The rest of the recipe looks fine to my British eye, although most cooks I know make Shepherd's (or Cottage) Pie from the remains of a roasted joint of beef, rather than raw meat. It's a way of using leftovers for most families, rather than a dish they create from scratch.
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Psystormi
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PostPosted: Fri Aug 26, 2005 5:53 pm    Post subject: Fluffed Reply with quote

I think the reason it look so lumpy was from fluffing them up to get the browned effects whilst baking.

I use milk and loads of butter as well in mine, and while I typically use leftover meats, on occasion we crave the meal itself withough having any leftovers to use!
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jmack
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PostPosted: Fri Aug 26, 2005 7:23 pm    Post subject: Reply with quote

For variety I have made this dish with a layer of corn between the meat and potatoes and put sliced cheese on the top.
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PostPosted: Fri Aug 26, 2005 7:23 pm    Post subject: Reply with quote

The sheppard's pie recipe is a good one and easy to fix. We have been cooking this for years. Practically the same recipe except I add a little celery and some frozen green peas. It really make it a good complete meal.

Thanks guys'

Rick cast
Midland, Texas
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PostPosted: Fri Aug 26, 2005 8:02 pm    Post subject: Reply with quote

I add a can of creamed corn between the beef and potatoe layer. I also add mushrooms to the ground beef instead fo carrots.
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dnash
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PostPosted: Sat Aug 27, 2005 12:39 am    Post subject: Reply with quote

I've also had some success using Guinness stout in place of the beef broth. And I usually add peas also.
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Michael Chu



Joined: 10 May 2005
Posts: 1618
Location: Austin, TX (USA)

PostPosted: Sat Aug 27, 2005 1:10 am    Post subject: Reply with quote

fwendy wrote:
I'm not familiar with US varieties of potato, and it was difficult to tell from the photograph - is the russet potato a waxy or floury potato? The mashed potatoes didn't look quite as smooth as we would use in Britain for a Shepherd's Pie - we would use quite a bit more butter, and milk rather than water, to give a thick, smooth purée.

Russets are a starchy (floury) variety. Definitely the mashed potatoes could be made with more substantial ingredients. I don't usually both though because people (at least my guests) seem to focus more on the flavor of the meat and use the mashed potatoes for contrasting texture. Maybe even a palate cleanser - which is why I kept them simple for this particular dish. But there's probably no wrong way to make a shepherd's pie. Smile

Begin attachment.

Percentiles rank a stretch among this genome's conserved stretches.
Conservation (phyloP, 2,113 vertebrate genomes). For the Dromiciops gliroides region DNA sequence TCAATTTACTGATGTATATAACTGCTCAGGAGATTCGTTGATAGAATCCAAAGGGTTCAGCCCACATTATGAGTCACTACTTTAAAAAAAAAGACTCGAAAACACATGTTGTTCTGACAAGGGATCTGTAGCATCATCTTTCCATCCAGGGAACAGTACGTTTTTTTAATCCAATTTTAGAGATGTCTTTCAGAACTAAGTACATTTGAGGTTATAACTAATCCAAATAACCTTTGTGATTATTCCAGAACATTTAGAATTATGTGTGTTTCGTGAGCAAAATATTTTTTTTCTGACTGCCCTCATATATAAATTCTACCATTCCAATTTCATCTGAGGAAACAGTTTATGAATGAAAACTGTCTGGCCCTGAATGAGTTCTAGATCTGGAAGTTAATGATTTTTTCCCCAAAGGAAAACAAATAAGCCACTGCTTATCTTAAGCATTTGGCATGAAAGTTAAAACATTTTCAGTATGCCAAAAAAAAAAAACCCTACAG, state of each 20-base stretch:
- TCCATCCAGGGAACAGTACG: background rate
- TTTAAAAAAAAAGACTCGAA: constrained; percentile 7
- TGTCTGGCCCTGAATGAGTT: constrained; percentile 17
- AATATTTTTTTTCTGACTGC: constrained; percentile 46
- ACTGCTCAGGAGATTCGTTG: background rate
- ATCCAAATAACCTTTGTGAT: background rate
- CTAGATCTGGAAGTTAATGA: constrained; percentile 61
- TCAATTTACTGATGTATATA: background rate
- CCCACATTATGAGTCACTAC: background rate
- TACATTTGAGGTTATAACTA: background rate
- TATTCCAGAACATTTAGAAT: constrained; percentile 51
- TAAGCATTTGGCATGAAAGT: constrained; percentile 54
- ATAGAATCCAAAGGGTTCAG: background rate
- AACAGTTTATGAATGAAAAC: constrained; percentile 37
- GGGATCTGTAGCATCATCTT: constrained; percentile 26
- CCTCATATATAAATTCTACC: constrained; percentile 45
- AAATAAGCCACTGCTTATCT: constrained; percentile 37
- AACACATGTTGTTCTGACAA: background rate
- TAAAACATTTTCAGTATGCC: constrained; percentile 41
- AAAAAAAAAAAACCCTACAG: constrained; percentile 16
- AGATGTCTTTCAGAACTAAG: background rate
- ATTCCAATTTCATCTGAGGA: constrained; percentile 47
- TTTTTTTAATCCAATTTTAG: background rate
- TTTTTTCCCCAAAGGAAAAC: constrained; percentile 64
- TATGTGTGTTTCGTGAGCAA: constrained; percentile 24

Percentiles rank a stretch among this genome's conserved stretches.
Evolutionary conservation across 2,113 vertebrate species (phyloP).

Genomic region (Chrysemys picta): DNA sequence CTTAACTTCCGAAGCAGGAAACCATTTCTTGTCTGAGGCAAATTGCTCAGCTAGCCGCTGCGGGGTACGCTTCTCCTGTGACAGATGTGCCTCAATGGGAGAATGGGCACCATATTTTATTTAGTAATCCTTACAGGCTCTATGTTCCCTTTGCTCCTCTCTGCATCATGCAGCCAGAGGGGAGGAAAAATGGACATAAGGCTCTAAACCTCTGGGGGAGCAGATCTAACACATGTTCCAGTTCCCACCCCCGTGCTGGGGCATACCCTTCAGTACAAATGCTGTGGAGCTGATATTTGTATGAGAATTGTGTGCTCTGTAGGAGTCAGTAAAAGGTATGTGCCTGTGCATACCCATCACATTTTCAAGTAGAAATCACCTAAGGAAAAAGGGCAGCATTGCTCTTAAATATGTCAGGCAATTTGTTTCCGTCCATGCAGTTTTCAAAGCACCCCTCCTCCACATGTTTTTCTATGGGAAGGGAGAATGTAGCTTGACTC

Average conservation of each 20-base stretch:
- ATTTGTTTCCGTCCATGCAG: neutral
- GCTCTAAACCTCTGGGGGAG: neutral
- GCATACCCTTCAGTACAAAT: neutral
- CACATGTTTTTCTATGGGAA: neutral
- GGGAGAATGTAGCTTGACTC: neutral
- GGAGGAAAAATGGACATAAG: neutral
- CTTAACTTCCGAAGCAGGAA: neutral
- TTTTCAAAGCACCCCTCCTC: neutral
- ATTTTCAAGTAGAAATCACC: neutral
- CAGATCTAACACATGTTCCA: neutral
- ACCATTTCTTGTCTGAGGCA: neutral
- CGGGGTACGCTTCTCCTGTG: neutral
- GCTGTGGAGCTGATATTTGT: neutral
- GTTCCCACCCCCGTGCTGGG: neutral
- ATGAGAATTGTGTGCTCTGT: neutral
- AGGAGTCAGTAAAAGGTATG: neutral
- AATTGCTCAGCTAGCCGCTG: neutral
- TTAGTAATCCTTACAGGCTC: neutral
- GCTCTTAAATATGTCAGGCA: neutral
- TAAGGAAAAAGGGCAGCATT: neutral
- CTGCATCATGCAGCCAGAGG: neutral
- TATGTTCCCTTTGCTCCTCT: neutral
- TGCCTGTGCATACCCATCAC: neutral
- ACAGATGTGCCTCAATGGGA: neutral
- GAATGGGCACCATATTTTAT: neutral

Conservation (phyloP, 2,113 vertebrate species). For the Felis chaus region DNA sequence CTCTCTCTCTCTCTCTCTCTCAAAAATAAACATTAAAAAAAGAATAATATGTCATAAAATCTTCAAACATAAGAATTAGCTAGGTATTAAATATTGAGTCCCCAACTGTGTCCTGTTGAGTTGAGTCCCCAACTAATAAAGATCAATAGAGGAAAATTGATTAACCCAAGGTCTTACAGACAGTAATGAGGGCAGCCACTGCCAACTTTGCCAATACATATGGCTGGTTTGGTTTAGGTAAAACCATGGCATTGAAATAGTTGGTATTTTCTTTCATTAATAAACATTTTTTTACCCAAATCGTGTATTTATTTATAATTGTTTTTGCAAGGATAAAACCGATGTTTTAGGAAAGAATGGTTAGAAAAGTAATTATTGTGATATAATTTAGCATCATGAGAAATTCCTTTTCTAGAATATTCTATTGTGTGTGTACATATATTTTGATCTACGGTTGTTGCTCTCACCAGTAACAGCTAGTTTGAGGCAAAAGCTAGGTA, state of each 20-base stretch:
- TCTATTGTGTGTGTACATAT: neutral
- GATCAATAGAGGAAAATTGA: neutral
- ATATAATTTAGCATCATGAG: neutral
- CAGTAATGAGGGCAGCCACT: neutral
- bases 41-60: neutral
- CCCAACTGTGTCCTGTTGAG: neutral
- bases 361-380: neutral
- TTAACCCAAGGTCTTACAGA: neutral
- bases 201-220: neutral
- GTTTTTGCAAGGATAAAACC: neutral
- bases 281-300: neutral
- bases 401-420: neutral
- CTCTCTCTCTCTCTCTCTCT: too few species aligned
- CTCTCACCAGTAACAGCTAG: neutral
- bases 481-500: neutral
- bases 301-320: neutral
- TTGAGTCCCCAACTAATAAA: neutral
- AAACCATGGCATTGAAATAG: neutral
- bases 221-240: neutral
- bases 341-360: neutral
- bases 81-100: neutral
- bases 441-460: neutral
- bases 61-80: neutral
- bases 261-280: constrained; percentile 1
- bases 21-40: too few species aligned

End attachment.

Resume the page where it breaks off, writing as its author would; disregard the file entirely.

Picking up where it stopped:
fwendy wrote:
The rest of the recipe looks fine to my British eye, although most cooks I know make Shepherd's (or Cottage) Pie from the remains of a roasted joint of beef, rather than raw meat. It's a way of using leftovers for most families, rather than a dish they create from scratch.

Ah, yes. I forgot to mention that Shepherd's Pie was originally intended (and for most of the world still is used) as a way to prepare leftovers in a palatable manner. If you've got flavorful meat leftovers, chop it up and toss it in! Smile
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PostPosted: Sat Aug 27, 2005 2:01 am    Post subject: nice but wrong Reply with quote

what you made is a Shepherd's pie.

a cottage pie is a meat pie with mash potatoes on top, the key difference is cottage pie's have pastry base and side with no lid topped with potato's, Shepherd's pie's do not have any pastry.
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fwendy



Joined: 12 Aug 2005
Posts: 19
Location: UK

PostPosted: Sat Aug 27, 2005 6:44 am    Post subject: Reply with quote

I should have written that Shepherd's Pie is often made from the leftovers from a joint of meat (not just beef - lamb is probably more often used).

I agree with Michael's definition of a Shepherd's and Cottage Pie - neither of them have a pastry base.
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tank_girl369
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PostPosted: Sat Aug 27, 2005 1:02 pm    Post subject: shepard's pie Reply with quote

I cook my vegetables in with my meat and I use all different vegetables so the flavors cook in together and I also add worcestershire sauce.
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Urgoll
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PostPosted: Sat Aug 27, 2005 7:35 pm    Post subject: Quebec version... Reply with quote

The Quebec version (called Pate Chinois in french) doesn't have the celery nor carrot, and you'd add two cans of creamed corn between the meat and the mashed potatoes...
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Shalmanese



Joined: 19 Jul 2005
Posts: 7

PostPosted: Sun Aug 28, 2005 1:03 pm    Post subject: Reply with quote

Whenever I make beef stock, I always strip the leftover meat from the bones and make cottage pie with it. The meat is so tender from simmering for 8 hours and the beef stock is phenomenally good. I also use the rendered tallow that floats on top of the stock to saute the vegtables and the entire thing just ends up turning out intensely beefy and utterly delicious. Every time I've made it, I've increased the portion size by 50% and there are still no leftovers because everyone eats until they burst.
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PelaLusa
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PostPosted: Mon Aug 29, 2005 10:53 pm    Post subject: Hurray! Reply with quote

I'm an engineer and I love cooking. In your site I've found heaven!!!

Robert Werner
Vancouver, BC
http://PelaLusa.blogspot.com
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Rossitron
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PostPosted: Thu Sep 01, 2005 10:01 pm    Post subject: Great site! Reply with quote

Made this lastnight, very tasty!

Had one issue, I couldn't get the top to brown quite as nicely as your picture shows.

Keep up the good work!